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United States v. Byrd

United States District Court, D. South Carolina, Florence Division

July 2, 2014

United States of America
v.
Delante Ronzell Byrd, Defendant.

ORDER

TERRY L. WOOTEN, Chief District Judge.

This matter is before the Court on a Pro Se Motion for Reduction of Sentence by Defendant Delante Ronzell Byrd ("Defendant"). (Doc. #1273). For the reasons discussed below, the Court denies the motion.

I. Factual and Procedural History

On November 2, 2009, Defendant pleaded guilty to Conspiracy to Distribute and Possession With Intent to Distribute 50 Grams or More of Crack Cocaine and 5 Kilograms or More of Cocaine. (Docs. #584, 617). The Court sentenced Defendant to 210 months' imprisonment on September 27, 2010. (Doc. #945). On March 18, 2013, Petitioner filed a petition pursuant to 28 U.S.C. § 2255, (Doc. #1155), which the Court dismissed as untimely on August 8, 2013, (Doc. #1191). Petitioner's present motion followed on December 20, 2013.

II. Discussion

While not couched as a petition pursuant to § 2255, the Court notes that Petitioner's present motion seeks relief only cognizable under § 2255. See Provenzale v. United States, 388 F.Appx. 285, 286 (4th Cir. 2010) ("A federal prisoner... who seeks to challenge the legality of his conviction or sentence generally must proceed pursuant to § 2255....). Thus, the Court construes the present motion as a petition for relief pursuant to § 2255. However, Petitioner has filed a previous § 2255 motion and has not obtained permission from the Fourth Circuit to file a second or successive motion. A second or successive motion must be certified as provided in § 2244 by a panel of the appropriate court of appeals to contain:

(1) newly discovered evidence that, if proven and viewed in light of the evidence as a whole, would be sufficient to establish by clear and convincing evidence that no reasonable factfinder would have found the movant guilty of the offense; or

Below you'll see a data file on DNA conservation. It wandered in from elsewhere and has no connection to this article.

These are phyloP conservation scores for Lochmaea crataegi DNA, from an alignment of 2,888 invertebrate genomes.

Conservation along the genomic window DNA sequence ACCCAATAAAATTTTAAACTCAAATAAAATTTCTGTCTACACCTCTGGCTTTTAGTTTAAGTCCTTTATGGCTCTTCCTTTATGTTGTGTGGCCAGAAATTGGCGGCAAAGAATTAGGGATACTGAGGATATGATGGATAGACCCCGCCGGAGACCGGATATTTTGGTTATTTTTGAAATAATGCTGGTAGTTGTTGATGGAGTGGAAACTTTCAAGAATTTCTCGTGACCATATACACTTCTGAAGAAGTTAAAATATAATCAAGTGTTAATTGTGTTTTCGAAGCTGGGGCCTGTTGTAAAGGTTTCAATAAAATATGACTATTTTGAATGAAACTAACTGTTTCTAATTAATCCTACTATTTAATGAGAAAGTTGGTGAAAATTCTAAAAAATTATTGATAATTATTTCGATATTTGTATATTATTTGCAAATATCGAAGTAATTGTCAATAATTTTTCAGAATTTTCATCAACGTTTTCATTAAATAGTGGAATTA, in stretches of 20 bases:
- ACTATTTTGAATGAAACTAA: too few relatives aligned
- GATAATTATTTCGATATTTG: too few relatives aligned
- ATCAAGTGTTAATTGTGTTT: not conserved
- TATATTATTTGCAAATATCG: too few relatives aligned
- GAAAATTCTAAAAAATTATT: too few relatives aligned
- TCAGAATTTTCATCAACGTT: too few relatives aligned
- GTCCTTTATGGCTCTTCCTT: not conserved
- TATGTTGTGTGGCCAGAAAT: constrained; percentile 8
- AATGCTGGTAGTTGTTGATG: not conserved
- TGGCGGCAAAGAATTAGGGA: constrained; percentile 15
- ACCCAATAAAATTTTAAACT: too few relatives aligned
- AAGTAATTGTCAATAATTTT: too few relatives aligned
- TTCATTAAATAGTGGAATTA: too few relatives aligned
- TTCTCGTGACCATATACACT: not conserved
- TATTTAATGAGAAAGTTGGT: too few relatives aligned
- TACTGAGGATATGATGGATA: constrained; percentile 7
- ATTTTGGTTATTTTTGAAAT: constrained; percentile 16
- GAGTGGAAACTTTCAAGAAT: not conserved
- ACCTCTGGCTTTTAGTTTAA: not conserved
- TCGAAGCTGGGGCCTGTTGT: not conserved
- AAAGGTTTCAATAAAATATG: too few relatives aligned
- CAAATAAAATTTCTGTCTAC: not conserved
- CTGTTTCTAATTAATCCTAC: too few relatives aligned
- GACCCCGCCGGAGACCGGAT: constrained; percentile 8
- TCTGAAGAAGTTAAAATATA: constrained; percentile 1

(2) a new rule of constitutional law, made retroactive to cases on collateral review by the Supreme Court, that was previously unavailable.

28 U.S.C. § 2255(h).

Because Petitioner has filed a previous § 2255 motion, the present motion is second or successive. He has not received an order from the Fourth Circuit authorizing a second or successive petition. Consequently, the Court is without jurisdiction to consider the present motion. See In re Vial, 115 F.3d 1192, 1194 (4th Cir. 1997) (noting that the petitioner must seek permission from the circuit court to file a second or successive motion under § 2255); Burgess v. Warden, No. 2:11-1621-CMC, 2011 WL 4345430, at *2 (D.S.C. Sept. 15, 2011) ("As Petitioner is no doubt well aware, prior to filing a second or successive motion under § 2255, he must obtain certification by a panel of the Fourth Circuit Court of Appeals allowing him to file a second or successive motion.").

III. Conclusion

The Court construes this motion as Petitioner's second § 2255 motion. He must obtain authorization from the Fourth Circuit to file a second or successive § 2255 motion. As he has not obtained this authorization, this petition is subject to dismissal. For these reasons, Petitioner's motion for relief, (Doc. # 1273), is DENIED.[1]

The Court has reviewed this petition in accordance with Rule 11 of the Rules Governing Section 2255 Proceedings. The Court concludes that it is not appropriate to issue a certificate of appealability as to the issues raised in this petition. Petitioner is advised that he may seek a certificate from the Fourth Circuit Court of Appeals under Rule 22 of the Federal Rules of Appellate Procedure.

IT IS SO ORDERED.


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